Even before Diomedes arrives in the Greek camp with Criseyde, for whom the Trojans have exchanged the seemingly more valuable Antenor, the bold Greek hero positions himself as an inevitability. One of the requests he makes of Criseyde, in 21 lines of "and" clauses (5.127-47) building to the unavoidable conclusion that he is and always will be her "owne aboven every creature" (5.154), is this one: "And that ye me wolde as youre brother trete" (5.134). (1) Because that request is one of many in a rather astonishingly sudden "come on" by the Greek hero, the emphasis on the brotherly relationship is easy to overlook. Yet it results from what has to have been a remarkably careful selection of terms, and not just because that term is a timelessly effective exploitation of familiarity, as in the lyric "Brother, can you spare a dime?" (2) Diomedes' use of "brother" here serves as the climax to Chaucer's development throughout his poem of the theme of brotherhood and the complex ways in which that relationship and the term itself get exploited--by the poem's characters and even to a lesser extent by the narrator.
Scholars have touched upon the brotherly relationship in the Troilus only to the extent that they focus on some related element--friendship, for instance, or the poem's claustrophobic setting and the close, even cliquish and in many cases familial relationships depicted in that setting, not to mention the related and certainly more sensational concern among scholars with hints of incestuous elements within the story and its allusions. Though the term "brother" and the relationship it names often comes up in these connections, I think it is productive to untangle it from them at least partially so that we can understand what Chaucer does with words, with cultural terms, in this poem.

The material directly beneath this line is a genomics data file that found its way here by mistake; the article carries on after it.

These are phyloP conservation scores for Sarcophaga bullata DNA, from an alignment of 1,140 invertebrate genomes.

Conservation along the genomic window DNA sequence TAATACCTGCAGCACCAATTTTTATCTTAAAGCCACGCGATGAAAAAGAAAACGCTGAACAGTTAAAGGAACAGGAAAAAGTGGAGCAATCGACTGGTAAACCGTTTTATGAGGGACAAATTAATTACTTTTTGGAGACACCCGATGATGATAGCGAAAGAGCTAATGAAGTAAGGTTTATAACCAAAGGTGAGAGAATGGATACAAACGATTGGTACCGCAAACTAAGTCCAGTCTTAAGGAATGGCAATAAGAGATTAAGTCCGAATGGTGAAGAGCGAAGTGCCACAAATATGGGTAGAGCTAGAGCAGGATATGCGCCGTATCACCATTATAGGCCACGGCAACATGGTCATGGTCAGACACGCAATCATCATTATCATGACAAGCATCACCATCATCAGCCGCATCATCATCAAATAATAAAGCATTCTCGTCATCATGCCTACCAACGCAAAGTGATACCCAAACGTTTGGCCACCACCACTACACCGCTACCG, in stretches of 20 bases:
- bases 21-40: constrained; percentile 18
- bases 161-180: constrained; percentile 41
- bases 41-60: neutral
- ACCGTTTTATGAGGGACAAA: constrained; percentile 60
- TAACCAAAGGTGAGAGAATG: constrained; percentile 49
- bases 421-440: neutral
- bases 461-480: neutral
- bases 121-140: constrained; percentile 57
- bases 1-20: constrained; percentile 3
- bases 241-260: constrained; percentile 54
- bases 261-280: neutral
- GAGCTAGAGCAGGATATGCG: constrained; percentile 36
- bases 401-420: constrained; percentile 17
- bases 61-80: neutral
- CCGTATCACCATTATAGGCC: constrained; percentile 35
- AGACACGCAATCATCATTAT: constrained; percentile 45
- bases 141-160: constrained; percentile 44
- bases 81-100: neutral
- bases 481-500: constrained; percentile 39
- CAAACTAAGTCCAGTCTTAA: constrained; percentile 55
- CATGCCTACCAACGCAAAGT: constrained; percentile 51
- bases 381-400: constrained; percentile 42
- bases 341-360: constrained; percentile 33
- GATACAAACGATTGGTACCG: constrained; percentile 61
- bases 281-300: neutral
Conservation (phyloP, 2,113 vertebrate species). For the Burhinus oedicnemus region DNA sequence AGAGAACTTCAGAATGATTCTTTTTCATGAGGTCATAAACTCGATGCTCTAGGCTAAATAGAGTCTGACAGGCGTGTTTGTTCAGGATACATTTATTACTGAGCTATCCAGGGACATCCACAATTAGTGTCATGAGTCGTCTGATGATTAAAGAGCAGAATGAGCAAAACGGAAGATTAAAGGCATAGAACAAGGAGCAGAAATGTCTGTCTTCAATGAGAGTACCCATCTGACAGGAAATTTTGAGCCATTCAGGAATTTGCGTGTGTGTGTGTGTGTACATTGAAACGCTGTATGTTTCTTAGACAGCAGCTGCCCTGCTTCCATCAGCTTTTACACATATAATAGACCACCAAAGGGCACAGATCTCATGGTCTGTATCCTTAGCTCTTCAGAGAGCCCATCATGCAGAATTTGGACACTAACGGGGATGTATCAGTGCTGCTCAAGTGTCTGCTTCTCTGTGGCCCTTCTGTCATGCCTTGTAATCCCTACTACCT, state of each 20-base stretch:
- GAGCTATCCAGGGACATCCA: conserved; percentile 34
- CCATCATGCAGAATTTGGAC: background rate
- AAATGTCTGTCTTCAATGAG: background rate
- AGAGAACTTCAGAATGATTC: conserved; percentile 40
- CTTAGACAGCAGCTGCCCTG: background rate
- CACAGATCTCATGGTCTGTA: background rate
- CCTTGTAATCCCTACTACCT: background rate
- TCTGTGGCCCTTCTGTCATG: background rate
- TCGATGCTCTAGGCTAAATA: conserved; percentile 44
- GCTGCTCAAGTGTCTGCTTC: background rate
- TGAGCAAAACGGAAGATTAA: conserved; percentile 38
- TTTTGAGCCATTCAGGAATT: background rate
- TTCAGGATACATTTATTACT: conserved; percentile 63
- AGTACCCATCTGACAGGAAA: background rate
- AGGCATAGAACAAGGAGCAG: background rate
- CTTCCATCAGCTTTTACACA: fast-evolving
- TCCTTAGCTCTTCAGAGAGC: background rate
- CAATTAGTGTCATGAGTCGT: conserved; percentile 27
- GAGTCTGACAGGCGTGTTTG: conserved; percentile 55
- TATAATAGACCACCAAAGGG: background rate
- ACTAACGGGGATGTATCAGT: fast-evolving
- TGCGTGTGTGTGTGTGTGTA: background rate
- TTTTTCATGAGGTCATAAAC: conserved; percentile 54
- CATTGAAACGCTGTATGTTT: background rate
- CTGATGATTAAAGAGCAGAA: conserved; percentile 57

Such a focus is not lacking in discussions of the Canterbury Tales. In fact, because of David Wallace's identification of the social forces determining that work's "associational" structure, particularly the influence of the guild language, with its emphasis on horizontal, fraternal relationships, the poem's repetition of terms for brotherhood makes even more sense than it did before, when the term was seen primarily as a key element in Chaucer's portrayals of religious hypocrisy. (3) Such characters as the Friar in the Summoner's Tale and the monk in the Shipman's Tale use terms of familial attachment--brotherhood and cozenage--as a way to hoodwink the unsuspicious "consumer" of those terms. Emphasis on the guilds leads Wallace to regard the obviously religious satire implied by the use of "brother" within the Friar's Tale as, in fact, Chaucer's interrogation of the guilds' use of that term and of the confrontation of the urban and expansive associational structure with the more traditional, limited structure of the country parish. (4)
According to Jean Jost, "brother" or a variant occurs 101 times in the Canterbury Tales. This frequency, she writes, "[suggests] the concept's strong linking function throughout the work," whether the term is employed positively or negatively. On the basis of these occurrences Jost draws the following picture of brotherhood within the Tales, the list going from the strongest to the weakest bonds:
(1) literal brothers of the same mother such as Placebo and Justinus in the Merchant's Tale; (2) closely related kin such as the cousins Palamon and Arcite in the Knight's Tale; (3) the putative "cousins," the monk and the merchant, in the Shipman's Tale; (4) the three comrades who pledge sworn brotherhood in the Pardoner's Tale; (5) men connected in some affectionate or emotional bond such as the philosopher and his "leve brother" in the Franklin's Tale (V. 1607); (6) those bound together in a religious confraternity such as the Franciscans in the Summoner's Tale; and (7) simple acquaintances who acknowledge the other's friendship, as does Harry advising the Miller, "Robyn, my leeve brother" (I 3129). …